We recently discovered that cytochrome c (Cytc) is directly regulated by cell signaling via tyrosine phosphorylation on two distinct sites in mammalian liver and heart, a finding made possible by isolation techniques developed by us that preserve the physiological phosphorylation status of the protein. It is our overall hypothesis that Cytc phosphorylation regulates the two main functions of Cytc, mitochondrial respiration and Cytc release during apoptosis. Our long term goal is to understand the effect of Cytc phosphorylation on respiration and apoptosis and to identify the cell signaling pathways directed to Cytc. Supported by preliminary data, three specific aims will be investigated: 1) to test the hypotheses that Cytc is phosphorylated in vivo in a distinct tissue-specific manner and that this phosphorylation results in structural changes of Cytc;2) to test the hypotheses that phosphorylation of Cytc leads to controlled respiration and prevents its participation in apoptosis;and 3) to systematically identify mitochondrial tyrosine kinases that phosphorylate Cytc. Phosphorylated Cytc will be isolated from cow liver and heart tissue and structurally characterized using mass spectrometry and protein crystallography (Aim 1). Phosphorylated Cytc will be subjected to functional assays including in vitro respiration and apoptosis measurements, accompanied by mutagenesis studies in vivo with Cytc constructs in a Cytc knockout cell line (Aim 2). Experiments to identify kinases that act on Cytc will include a proteomic approach, kinase localization, and yeast two-hybrid studies (Aim 3). This research is expected to reveal that Cytc, long recognized as a central molecule in respiration and apoptosis, is subject to regulation by cell signaling, opening new opportunities for the understanding and control of those two key biological processes.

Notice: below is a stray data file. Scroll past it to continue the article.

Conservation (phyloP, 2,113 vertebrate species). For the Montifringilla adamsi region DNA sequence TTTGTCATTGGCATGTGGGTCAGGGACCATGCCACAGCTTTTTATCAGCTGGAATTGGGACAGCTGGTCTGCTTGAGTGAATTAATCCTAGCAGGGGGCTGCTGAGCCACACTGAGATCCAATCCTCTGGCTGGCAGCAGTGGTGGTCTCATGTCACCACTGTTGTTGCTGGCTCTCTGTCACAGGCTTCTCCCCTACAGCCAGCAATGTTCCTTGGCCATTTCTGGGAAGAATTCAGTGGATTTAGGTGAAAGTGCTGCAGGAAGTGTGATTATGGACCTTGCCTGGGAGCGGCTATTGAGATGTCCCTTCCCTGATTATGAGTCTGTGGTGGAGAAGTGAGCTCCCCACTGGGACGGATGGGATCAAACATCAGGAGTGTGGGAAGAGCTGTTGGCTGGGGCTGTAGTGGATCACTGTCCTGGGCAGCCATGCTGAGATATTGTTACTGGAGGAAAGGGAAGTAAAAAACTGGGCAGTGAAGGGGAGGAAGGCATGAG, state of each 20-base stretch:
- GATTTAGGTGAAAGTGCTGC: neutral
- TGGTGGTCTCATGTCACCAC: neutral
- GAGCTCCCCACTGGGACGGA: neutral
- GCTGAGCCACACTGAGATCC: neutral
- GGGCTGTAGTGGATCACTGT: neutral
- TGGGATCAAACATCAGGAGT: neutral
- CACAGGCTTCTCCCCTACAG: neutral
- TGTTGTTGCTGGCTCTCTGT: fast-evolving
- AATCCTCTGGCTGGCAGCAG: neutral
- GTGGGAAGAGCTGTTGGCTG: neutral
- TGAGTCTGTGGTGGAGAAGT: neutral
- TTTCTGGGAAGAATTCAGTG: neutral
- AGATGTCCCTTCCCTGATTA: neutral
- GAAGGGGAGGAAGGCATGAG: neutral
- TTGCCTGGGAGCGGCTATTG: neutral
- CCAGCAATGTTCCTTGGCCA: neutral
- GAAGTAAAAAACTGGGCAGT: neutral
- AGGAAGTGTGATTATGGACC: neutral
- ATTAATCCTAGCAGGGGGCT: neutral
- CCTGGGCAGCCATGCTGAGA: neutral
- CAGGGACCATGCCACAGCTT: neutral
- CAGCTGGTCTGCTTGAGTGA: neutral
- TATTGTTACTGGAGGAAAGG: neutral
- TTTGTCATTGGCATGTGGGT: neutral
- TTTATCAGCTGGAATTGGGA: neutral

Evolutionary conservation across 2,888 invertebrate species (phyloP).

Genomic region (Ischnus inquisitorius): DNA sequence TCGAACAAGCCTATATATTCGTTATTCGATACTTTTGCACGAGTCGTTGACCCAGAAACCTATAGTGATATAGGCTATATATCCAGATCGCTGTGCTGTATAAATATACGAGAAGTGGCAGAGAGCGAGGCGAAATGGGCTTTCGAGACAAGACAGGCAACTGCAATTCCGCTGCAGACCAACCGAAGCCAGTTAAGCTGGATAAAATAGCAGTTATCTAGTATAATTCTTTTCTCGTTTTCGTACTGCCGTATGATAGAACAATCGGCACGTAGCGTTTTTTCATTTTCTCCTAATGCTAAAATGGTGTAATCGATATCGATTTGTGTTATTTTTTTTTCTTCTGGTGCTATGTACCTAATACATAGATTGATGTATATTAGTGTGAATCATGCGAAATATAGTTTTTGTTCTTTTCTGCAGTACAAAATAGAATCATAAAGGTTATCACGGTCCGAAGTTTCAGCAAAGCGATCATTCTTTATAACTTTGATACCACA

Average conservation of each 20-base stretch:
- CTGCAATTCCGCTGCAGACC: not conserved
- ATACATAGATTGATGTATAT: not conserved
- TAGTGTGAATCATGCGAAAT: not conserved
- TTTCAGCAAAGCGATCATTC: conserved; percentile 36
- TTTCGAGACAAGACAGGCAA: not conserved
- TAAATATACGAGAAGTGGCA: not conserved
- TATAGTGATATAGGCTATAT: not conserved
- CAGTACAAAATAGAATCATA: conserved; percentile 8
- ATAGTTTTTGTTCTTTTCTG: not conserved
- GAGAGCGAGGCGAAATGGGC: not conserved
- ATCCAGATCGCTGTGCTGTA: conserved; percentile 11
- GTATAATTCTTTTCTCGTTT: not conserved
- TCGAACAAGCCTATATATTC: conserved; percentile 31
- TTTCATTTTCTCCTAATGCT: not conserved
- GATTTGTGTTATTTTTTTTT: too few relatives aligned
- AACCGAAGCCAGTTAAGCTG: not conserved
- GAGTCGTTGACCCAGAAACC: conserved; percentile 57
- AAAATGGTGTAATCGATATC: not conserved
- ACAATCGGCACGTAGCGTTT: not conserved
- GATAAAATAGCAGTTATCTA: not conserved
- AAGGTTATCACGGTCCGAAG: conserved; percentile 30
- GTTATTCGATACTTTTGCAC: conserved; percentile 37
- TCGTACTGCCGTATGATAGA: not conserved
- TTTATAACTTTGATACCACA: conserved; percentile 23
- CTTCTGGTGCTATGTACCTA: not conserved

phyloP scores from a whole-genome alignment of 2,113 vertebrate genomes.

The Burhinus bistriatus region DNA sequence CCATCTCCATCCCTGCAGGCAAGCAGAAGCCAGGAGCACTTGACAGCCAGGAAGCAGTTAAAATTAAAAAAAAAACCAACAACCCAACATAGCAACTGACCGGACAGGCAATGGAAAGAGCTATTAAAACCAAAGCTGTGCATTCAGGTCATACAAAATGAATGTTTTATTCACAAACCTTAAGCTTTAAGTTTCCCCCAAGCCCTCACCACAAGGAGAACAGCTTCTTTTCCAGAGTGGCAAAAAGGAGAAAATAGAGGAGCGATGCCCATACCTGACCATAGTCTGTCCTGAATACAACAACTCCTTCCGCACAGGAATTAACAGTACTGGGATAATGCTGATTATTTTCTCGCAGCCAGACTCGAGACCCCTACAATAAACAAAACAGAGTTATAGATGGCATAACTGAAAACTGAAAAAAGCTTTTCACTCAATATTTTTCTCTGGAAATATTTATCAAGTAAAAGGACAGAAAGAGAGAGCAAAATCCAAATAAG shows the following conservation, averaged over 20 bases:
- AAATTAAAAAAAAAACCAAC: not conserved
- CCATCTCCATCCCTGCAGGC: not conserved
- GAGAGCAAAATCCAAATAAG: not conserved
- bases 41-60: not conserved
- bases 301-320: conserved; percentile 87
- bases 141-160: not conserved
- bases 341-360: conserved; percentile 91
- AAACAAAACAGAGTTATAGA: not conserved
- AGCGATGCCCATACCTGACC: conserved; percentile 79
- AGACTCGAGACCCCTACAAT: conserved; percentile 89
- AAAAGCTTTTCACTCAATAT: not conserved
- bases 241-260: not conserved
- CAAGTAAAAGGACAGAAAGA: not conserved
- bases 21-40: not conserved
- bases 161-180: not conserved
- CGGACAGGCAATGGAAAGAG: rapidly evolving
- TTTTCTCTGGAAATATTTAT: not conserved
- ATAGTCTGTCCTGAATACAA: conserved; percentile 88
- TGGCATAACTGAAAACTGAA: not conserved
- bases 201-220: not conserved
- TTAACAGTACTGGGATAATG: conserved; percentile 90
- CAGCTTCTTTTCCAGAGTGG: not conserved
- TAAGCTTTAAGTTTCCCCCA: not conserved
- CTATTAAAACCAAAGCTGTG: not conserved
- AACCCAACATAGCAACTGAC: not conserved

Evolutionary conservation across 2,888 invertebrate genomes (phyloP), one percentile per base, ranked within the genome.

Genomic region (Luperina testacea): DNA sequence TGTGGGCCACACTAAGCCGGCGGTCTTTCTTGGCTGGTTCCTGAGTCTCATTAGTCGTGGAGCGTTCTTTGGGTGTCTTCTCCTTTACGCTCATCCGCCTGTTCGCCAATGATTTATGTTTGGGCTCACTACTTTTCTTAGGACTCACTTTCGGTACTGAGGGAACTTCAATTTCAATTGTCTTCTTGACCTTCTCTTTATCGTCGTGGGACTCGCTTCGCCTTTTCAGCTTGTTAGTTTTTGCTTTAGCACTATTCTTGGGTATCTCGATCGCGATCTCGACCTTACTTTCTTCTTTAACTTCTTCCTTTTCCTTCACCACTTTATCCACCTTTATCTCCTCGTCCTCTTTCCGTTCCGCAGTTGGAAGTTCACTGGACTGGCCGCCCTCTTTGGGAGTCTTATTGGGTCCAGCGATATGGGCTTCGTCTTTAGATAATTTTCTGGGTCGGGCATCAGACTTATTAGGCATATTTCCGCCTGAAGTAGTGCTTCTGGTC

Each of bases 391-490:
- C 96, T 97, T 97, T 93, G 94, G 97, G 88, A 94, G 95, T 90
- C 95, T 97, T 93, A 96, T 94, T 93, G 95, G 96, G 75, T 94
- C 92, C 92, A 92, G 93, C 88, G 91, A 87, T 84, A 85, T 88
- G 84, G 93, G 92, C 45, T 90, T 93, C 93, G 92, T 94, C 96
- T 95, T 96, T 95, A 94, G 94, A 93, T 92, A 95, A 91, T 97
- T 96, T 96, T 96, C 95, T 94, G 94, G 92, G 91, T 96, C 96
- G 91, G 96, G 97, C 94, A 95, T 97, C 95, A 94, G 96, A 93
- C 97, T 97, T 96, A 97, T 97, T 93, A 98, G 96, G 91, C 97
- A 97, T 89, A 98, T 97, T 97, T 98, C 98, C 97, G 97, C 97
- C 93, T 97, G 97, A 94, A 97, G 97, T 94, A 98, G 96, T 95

Public Health Relevance

Our laboratory discovered that Cytochrome c (Cytc), which plays a key role in programmed cell death (apoptosis) and cellular respiration, is regulated by cell signaling networks that reversibly phosphorylate Cytc. In this study, we will analyze the structural changes brought about by phosphorylation, determine whether and to what extent phosphorylation affects the functions of Cytc in apoptosis and respiration, and identify the kinases that phosphorylate Cytc. Since apoptosis and cellular respiration are involved in many diseases such as cancer and neurodegeneration, this study is expected to lead to better understanding and control of such diseases.

Agency
National Institute of Health (NIH)
Institute
National Institute of General Medical Sciences (NIGMS)
Type
Research Project (R01)
Project #
5R01GM089900-03
Application #
8306157
Study Section
Cellular Signaling and Regulatory Systems Study Section (CSRS)
Program Officer
Maas, Stefan
Project Start
2010-08-01
Project End
2015-07-31
Budget Start
2012-08-01
Budget End
2013-07-31
Support Year
3
Fiscal Year
2012
Total Cost
$285,912
Indirect Cost
$97,812
Name
Wayne State University
Department
Genetics
Type
Schools of Medicine
DUNS #
001962224
City
Detroit
State
MI
Country
United States
Zip Code
48202
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